Assignment 1 Rework: A Pretty Landskip of His Own Possessions

I have reworked assignment 1 following my tutor’s comments that the pictures needed to be presented more effectively to allow a better understanding of my intentions.

The rework returns to Joseph Addison’s 1712 essay (3) that described the new thinking that led to the English landscape garden movement in the eighteenth century. As noted elsewhere this essay includes the first known use of the word landskip or landscape to describe land as opposed to a painting of land (ii) so Addison not only documents what would become the agenda for English gardening for the next fifty years he presaged the term landscape garden and established the distinction between land and landscape.

I have selected parts of that essay as captions but have placed the captions on the image rather than using the caption function in WordPress. This stops WordPress adding a frame and links the text more closely with the photograph, it also means the viewer will generally need to open the image to read the text. I have resequenced the images with the intent of there being a flow of both picture and text.

The original supporting text is included below the last picture.

Background

In 1724 Henry Hoare II, known to the Hoare family as Henry the “Magnificent”, inherited Stourhead which had been acquired by his father in 1717 for the princely sum of £14,000 (1: p.5). As well as acquiring the rather run-down Wiltshire estate at the tender age of nineteen he became the owner of Hoare’s Bank and for the next twenty odd years his focus was primarily in the city of London but between 1738 and 1741 he took a belated gap year, or three, and embarked on the Grand Tour spending much of his time in Italy. We can assume that like many of his generation he returned inspired by the Italian landscape, classical architecture and the paintings of the Romantic artists (i).

When Hoare moved to Stourhead after the death of his wife in 1743 he began to plan, build and plant a garden quite unlike anything that had previously been seen on this scale, a garden design that subscribed to a new concept of gardening which, as discussed (here), had been quietly evolving in England and Holland since the late seventeenth century. The idea was best described by Joseph Addison in an article for the Spectator in 1712:

“But why may not a whole estate be thrown into a kind of garden by frequent plantations, that may turn as much to the profit as the pleasure of the owner? A marsh overgrown with willows, or a mountain shaded with oaks, are not only more beautiful, but more beneficial, than when they lie bare and unadorned. fields of corn make a pleasant prospect, and if the walks were a little taken care of that lie between them, if the natural embroidery of the meadows were helped and improved by some small additions of art, and the several rows of hedges set off by trees and flowers that the soil was capable of receiving, a man might make a pretty landskip of his own possessions.” (3)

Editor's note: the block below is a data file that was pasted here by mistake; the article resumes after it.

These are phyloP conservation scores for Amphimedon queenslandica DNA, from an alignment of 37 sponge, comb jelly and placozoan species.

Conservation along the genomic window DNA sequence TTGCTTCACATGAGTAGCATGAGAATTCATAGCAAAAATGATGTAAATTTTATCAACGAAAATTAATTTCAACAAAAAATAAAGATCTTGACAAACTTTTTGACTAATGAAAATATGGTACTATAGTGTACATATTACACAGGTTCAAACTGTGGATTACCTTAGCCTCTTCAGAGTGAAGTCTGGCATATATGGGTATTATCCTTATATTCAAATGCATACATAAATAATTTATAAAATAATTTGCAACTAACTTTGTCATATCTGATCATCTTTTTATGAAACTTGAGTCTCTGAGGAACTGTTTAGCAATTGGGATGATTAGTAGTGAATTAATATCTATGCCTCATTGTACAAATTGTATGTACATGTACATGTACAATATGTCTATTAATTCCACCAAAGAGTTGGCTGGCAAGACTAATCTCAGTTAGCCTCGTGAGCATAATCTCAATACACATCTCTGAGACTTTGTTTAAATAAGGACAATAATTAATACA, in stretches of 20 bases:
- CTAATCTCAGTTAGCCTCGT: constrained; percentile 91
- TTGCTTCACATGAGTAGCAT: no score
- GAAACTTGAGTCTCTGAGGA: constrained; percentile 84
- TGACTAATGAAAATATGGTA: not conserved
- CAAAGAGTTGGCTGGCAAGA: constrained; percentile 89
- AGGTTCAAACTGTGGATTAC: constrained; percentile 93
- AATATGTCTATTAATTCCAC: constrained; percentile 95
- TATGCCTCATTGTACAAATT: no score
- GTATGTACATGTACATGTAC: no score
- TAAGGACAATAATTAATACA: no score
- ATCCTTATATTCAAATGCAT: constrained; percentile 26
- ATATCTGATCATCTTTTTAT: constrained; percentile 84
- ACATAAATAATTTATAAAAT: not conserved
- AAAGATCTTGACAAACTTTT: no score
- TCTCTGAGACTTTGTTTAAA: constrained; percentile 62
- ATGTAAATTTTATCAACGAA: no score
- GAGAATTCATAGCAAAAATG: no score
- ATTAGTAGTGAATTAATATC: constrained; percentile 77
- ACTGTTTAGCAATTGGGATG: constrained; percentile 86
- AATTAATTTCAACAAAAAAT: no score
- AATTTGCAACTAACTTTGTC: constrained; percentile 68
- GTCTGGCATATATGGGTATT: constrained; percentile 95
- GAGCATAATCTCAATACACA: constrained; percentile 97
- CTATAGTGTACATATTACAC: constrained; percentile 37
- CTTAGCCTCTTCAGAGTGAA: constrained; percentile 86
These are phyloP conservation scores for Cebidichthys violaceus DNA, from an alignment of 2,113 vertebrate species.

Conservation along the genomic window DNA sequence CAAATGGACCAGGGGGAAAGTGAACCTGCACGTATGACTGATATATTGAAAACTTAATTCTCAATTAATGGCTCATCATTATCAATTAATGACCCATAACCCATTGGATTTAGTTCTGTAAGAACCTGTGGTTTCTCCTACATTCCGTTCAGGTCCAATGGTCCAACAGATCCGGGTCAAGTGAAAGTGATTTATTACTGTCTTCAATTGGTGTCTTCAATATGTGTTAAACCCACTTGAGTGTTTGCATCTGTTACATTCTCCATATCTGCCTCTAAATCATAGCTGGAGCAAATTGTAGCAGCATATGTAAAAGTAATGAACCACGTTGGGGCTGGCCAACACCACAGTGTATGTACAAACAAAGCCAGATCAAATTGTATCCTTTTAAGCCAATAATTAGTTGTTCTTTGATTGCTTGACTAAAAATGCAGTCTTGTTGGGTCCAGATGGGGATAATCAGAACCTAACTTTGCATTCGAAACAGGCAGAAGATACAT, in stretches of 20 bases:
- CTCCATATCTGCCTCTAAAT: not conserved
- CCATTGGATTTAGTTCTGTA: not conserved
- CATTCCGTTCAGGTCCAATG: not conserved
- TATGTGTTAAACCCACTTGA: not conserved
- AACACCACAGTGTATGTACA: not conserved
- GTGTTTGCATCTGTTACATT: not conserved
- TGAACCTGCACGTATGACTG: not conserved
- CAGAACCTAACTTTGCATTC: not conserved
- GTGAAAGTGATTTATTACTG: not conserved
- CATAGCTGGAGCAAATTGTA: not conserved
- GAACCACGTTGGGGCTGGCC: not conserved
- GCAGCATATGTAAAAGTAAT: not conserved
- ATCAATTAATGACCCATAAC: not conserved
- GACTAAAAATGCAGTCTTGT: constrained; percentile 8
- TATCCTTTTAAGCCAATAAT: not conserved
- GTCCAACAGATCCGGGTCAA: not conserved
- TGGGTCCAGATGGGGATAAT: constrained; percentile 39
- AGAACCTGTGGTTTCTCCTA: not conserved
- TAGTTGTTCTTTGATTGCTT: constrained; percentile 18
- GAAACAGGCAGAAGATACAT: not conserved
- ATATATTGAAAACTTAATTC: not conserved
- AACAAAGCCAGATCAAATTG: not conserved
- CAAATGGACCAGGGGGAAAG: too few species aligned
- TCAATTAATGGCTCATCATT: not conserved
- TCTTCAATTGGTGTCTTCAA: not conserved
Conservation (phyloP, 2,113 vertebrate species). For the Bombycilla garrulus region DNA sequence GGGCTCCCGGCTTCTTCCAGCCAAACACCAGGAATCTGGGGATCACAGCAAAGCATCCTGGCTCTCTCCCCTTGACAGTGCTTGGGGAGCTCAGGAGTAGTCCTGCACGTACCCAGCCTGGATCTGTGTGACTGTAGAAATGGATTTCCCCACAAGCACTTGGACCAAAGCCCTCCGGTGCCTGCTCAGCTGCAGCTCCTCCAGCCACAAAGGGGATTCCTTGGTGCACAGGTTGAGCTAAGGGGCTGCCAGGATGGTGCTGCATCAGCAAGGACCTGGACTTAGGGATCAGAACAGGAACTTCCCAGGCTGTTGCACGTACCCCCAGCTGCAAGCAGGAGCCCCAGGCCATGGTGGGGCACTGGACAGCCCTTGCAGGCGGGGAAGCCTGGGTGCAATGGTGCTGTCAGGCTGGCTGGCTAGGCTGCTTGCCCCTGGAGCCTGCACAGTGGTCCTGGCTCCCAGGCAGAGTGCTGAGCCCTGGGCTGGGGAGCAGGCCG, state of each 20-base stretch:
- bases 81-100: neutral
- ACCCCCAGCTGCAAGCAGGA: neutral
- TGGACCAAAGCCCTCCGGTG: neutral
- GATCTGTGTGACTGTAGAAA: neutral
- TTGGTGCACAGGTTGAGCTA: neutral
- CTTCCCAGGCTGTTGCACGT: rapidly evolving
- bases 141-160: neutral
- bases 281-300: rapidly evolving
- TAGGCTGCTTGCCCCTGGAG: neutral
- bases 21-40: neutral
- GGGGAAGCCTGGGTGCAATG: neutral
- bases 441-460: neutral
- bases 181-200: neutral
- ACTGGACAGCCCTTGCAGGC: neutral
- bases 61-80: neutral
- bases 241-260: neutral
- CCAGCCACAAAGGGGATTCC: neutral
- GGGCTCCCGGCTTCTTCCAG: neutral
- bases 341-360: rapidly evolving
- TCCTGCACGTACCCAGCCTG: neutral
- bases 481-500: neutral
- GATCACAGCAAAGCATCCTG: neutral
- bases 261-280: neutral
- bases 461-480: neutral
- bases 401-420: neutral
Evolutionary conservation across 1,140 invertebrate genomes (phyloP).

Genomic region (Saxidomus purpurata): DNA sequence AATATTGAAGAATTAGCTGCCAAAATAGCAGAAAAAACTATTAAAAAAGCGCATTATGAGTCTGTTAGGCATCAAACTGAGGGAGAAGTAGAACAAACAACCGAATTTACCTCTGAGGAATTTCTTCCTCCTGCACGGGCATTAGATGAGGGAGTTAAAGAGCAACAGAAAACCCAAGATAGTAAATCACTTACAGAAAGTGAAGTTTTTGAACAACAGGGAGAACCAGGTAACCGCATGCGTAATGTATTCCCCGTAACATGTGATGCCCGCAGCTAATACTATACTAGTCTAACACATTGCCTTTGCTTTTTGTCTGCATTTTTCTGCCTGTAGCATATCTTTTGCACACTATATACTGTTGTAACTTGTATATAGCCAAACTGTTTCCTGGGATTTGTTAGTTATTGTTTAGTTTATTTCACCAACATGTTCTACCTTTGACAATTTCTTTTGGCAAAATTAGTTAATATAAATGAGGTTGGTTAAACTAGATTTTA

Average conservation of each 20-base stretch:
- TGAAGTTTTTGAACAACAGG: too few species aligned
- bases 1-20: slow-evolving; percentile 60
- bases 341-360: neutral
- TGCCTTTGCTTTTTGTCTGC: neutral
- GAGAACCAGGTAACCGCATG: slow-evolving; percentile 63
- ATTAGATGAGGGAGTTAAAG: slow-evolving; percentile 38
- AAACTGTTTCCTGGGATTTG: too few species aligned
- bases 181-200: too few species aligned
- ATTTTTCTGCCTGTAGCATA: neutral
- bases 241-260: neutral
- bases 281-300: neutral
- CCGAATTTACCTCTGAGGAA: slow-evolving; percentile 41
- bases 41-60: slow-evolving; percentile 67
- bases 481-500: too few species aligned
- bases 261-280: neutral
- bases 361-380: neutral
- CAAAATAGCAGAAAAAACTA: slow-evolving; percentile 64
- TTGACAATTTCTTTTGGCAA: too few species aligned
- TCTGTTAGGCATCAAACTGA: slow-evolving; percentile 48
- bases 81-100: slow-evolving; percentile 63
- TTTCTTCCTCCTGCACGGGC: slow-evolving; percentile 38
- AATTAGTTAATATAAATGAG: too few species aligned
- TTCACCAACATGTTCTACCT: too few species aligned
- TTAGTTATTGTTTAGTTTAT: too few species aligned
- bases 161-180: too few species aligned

This is the first known use of the word landskip or landscape to describe land as opposed to a painting of land (ii) so in his essay Addison not only documents what would become the agenda for English gardening for the next fifty years he presaged the term landscape garden and established the distinction between land and landscape.

Tim Robinson puts into perspective what happened next:

“The English Landscape is the greatest artform ever to have been devised in the British Isles. What is more, it is an artform that has gone on to influence the rest of the world like no other in our history.” (2: loc. 254)

Choice of Shoot Location

I have spent much of the last two months gaining an understanding of landscape photography’s roots in landscape painting; I also followed a thread from that same source that took me into the development of the English landscape garden. So, when asked to produce a series that conveys my “interpretation of beauty and/or the sublime within the context of landscape” it seemed a natural progression to choose Stourhead as the site for this project. A place that neatly brings those threads back together.

Series Concept

As previously discussed (here)  the visible surface of the British landscape is man-made, there is no primordial forest or untamed wilderness here, we have exploited and moulded the land to create our habitat, agriculture, industry and transport arteries. But, however hard we try to suppress or tame nature it pushes back; seeds, grows, spreads, withers, dies, rots and feeds itself again, an ever repeating cycle that invades any space we ignore. Nature is chaotic, it has no aesthetic gene, it creeps, clings, thrusts, tangles, burrows and shoots in any direction it can as plants compete for light and nutrients; it strives to reclaim the land, to reinstate the dark and endless forests that once clothed Britain.

Our distant ancestors began to push back the forest edge; until the Roman occupation of Britain and the development of towns people lived in cleared spaces of varying sizes that would have had the forest’s fringe in view. The edge land where forest and open spaces met would have been a familiar place, where order became chaos, light became dark, known became unknown; the place where myths began.

I am intrigued by the great pioneering landscape gardeners, the ones before Capability Brown, the landowners who saw themselves as painters of the land, who created art by organising nature on a monumental scale. Their concept has passed the test of time but the gardens at Stourhead, Stowe or Castle Howard are not what Hoare and his contemporaries designed. They have moved on, new planting has been undertaken, new buildings constructed and some saplings have become mighty whilst many have long since died.

But it struck me that around the edges, where landscaped garden meets natural forest, perhaps little has changed; nature creeps back, crossing the margins of the manicured land, natural water courses reaffirm their rights to ancient routes across the designed spaces, significant components of the original design become diseased and die and dying is an untidy business.